van roof vent installation
van conversion roof fan frame

6. Prime metal surface

Once the metal paint is dry, prime the surface of the van where the fan will be attached with a good quality primer. That is to say remove any dirt or grease so that the adhesives you will be applying next can create a watertight seal.

7. Add mastic strip

Next it’s time to add the mastic sealing strip. This stuff is a malleable putty that creates a flexible waterproof seal. If your van roof isn’t flat and ribbed like ours was, you’ll need to build the mastic up in layers to create a flat surface for the flange to attach too.

The flange is just the plastic frame that the fan sits in.

mastic sealing strip

If you are using a foam gasket adaptor you’ll want to stick that directly to the van roof first. Most people use sikaflex or another similar flexible adhesive. The mastic sealing strip will then go in between this and the flange.

8. Screw flange in

Double check the manufacturer instructions for specific camper roof vents to ensure you install the flange facing the right way. For the MaxxAir vent fan the four raised metal tabs on the flange should be to the sides. 

Press it down firmly and mould the mastic tape into any little gaps. It’s easier to check from the inside for any spots of daylight coming through. Then using self tapping screws fix the corners of the flange into place first of all to make sure the alignment is correct.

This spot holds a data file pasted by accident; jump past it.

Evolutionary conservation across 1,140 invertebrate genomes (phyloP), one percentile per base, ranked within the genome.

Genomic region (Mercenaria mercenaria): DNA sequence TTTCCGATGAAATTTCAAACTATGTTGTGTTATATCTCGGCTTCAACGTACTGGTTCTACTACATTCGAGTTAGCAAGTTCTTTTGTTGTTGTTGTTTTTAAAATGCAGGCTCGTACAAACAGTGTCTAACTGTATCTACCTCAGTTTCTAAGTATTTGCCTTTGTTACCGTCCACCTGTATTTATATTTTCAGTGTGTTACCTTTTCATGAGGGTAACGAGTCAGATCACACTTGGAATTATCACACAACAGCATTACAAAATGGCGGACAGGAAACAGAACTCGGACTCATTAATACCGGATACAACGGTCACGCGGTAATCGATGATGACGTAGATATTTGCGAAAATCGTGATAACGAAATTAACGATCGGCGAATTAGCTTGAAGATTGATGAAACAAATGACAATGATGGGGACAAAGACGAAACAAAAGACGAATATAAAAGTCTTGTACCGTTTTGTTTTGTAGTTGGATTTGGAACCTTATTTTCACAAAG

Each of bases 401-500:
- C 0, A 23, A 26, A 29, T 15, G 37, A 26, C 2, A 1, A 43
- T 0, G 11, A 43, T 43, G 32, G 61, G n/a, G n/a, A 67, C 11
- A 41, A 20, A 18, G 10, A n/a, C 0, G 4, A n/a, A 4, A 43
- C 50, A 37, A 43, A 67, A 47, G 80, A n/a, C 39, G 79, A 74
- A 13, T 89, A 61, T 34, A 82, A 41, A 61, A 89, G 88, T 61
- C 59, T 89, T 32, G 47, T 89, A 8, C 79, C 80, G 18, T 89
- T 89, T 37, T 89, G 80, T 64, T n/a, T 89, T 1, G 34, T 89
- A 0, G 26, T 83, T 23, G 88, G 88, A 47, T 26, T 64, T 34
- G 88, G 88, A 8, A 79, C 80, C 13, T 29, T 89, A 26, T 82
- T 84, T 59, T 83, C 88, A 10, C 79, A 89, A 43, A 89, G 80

After that start working your way along the edges, clamping the flange to the van roof through the sheet metal and into the wood frame.  

With regards to the Skymaxx Rooflight we installed, there is another internal piece that clamps the camper roof vent in place. So the screws go in from the outside, there aren’t any visible screw heads on the outside. We still put a wooden frame in between for stability. 

roof vents for motorhomes
campervan roof vent installation

Then the final internal casing with the in built blind and bug net is designed to clip onto this.

Because we have cladding on the ceiling, we however had to pop four pilot holes in each corner of the casing and screw it into the wooden cladding. 

9. Seal all edges

In addition, you’ll now need to seal all the edges and screwheads with a flexible adhesive. We used sikaflex, which is ideal for the job. Put plenty on, leave for a few minutes until it stops being sticky on the outside and then smooth with a wet finger. 

skymaxx rooflight waterproof seal

It’s pretty much impossible to get it 100% neat. But the most important thing is that it is water tight, and no one is ever going to see it up on the roof of your van anyway. 

Have another check from the inside for any daylight you can see coming through where it shouldn’t be. 

10. Install fan 

The next job is to drop the actual fan in. Ensuring that you are fixing it on the correct way with the hinge opening to the front of the van. Then there’s four screws that go through the sides to secure it in place. You might need to press the fan down to be able to get them lined up.

Heading inside now, there’s there the internal trim that needs screwing into place. But you might need to wait to do this until your ceiling is finished. We had to trim a little slither off the side of ours too to fit up against the bathroom doorway. Easy enough with a jigsaw.

camper vent fan

Then the very last step is to get the campervan roof vent fan wired up. If you aren’t at the electrics stage yet, that too might be a job for a later date. 

Van Build Tip: The next day when the sealant has fully set, give your van a good wash down to remove any minuscule leftover metal fillings. It will be worth it in the long run.

Tools, Parts & Materials

Here’s everything we used during our campervan roof vent installation:

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Hit us up in the comments with any further questions you may have about our van roof vent installation and we’ll do our best to help you out.